by Joseph Nevin
Yaghmaian, a professor of economics at Rampapo College in New Jersey, takes the reader on a tour of Europe’s margins and underbellies. The book begins in the low-rent neighborhoods of Istanbul, Turkey where migrants from the Middle East, Central Asia, and Africa reside in the shadows in an effort to eventually move into Western Europe and beyond.
Each of the book’s eight sections is focuses on migrants living or passing through a particular city. Following the first three sites, Yaghmaian takes us to Patras (a port city that serves as Greece’s gateway to Italy and the rest of Western Europe), Paris, Calais (another port city in France that is the principal link to the UK), London, and New York. Together, these cities make up many of the main stops of a global underground railroad that “illegals” and refugees travel.
Most chapters are named after individual migrants Yaghmaian introduces to the reader. In Istanbul, for instance, the reader meets university-educated Nur, her husband Yussuf, and their daughter, Samah, refugees fleeing political repression in Sudan. Also in the Turkish capital, and later in Sofia, the reader encounters Roberto, a young refugee from war-torn Angola. In Paris Yaghmaian brings us into the life of Tufan, a young man from Iran trying to escape persecution in his homeland for being homosexual.
The other chapters are centered around a particular place where the migrants spend time. One example is a chapter entitled “The Fence”— a reference to the formidable barrier that encloses Patras’s harbor area, entry into which is largely controlled by various ethnicallybased smuggling networks, which hide migrants in trucks that will be loaded onto west-bound ships. Failure to pay the smugglers often results in severe beatings. They also have to evade the Greek coast guard, which polices the harbor area due to EU pressure to prevent migrant access to the rest of Europe.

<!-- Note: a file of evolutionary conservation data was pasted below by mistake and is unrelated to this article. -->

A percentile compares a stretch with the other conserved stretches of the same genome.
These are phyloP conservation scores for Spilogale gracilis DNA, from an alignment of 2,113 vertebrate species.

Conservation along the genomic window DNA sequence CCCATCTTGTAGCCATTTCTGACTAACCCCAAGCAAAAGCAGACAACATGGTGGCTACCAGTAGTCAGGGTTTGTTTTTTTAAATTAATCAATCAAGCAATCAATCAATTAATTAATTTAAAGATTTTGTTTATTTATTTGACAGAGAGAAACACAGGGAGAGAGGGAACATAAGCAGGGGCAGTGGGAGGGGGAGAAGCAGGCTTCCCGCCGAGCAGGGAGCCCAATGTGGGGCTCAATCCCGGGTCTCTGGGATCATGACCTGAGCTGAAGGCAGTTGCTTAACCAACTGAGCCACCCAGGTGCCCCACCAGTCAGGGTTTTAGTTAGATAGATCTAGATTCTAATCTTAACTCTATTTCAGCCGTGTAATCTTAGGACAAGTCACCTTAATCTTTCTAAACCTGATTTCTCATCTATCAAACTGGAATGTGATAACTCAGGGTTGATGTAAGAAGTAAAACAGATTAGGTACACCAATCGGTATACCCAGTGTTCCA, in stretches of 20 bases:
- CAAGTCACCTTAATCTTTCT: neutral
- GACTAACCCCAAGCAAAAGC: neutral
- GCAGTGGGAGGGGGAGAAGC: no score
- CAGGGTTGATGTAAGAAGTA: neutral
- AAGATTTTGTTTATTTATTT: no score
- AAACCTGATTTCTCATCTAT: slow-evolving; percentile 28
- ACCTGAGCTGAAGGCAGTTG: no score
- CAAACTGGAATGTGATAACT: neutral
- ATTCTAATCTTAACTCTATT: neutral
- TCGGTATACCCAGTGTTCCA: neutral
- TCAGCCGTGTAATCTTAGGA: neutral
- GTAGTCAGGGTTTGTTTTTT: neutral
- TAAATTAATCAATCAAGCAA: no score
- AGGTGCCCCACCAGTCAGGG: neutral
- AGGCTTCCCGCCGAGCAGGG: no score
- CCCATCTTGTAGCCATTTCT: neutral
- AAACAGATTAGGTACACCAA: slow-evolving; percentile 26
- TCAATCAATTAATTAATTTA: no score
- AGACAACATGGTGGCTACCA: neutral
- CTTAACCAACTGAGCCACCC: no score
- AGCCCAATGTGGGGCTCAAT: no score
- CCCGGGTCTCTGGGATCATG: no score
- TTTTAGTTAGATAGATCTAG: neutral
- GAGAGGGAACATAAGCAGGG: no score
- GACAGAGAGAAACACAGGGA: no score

Given their illegal or interim status, the migrants are forced to live amid great uncertainty and insecurity. This takes a toll. As Kia, an Iranian living illegally in Greece who eventually goes to Italy, tells Yaghmaian: “Of course we are different from other people. We live a different life. Normal is the way the majority lives. We are not part of that…. You want a place that is yours, your home, and a place where you can start a life with others, have contact with the neighbors, and be normal. But that is not possible. Place after place, we look for that chance. Many of us never find it…. We remain isolated, outsiders, strangers.”
In sharing these sentiments, Kia alludes to the migrants who perish along the way—some of whom we meet in the book before their demise. “[S]ome migrants die in the sea. Others die crossing the mountains. These are the fortunate ones. They die with no pain. The rest live to see their slow death.”
The power of Kia’s words notwithstanding, migrants who die en route do, of course, suffer. Although Yaghmaian convincingly illustrates the existential pain experienced by many migrants and discusses the physical abuse that they often have to endure—from attack dogs deployed by border guards in Bulgaria to brutal beatings by the Greek coast guard—the deaths of migrants receive little attention in his highly captivating book.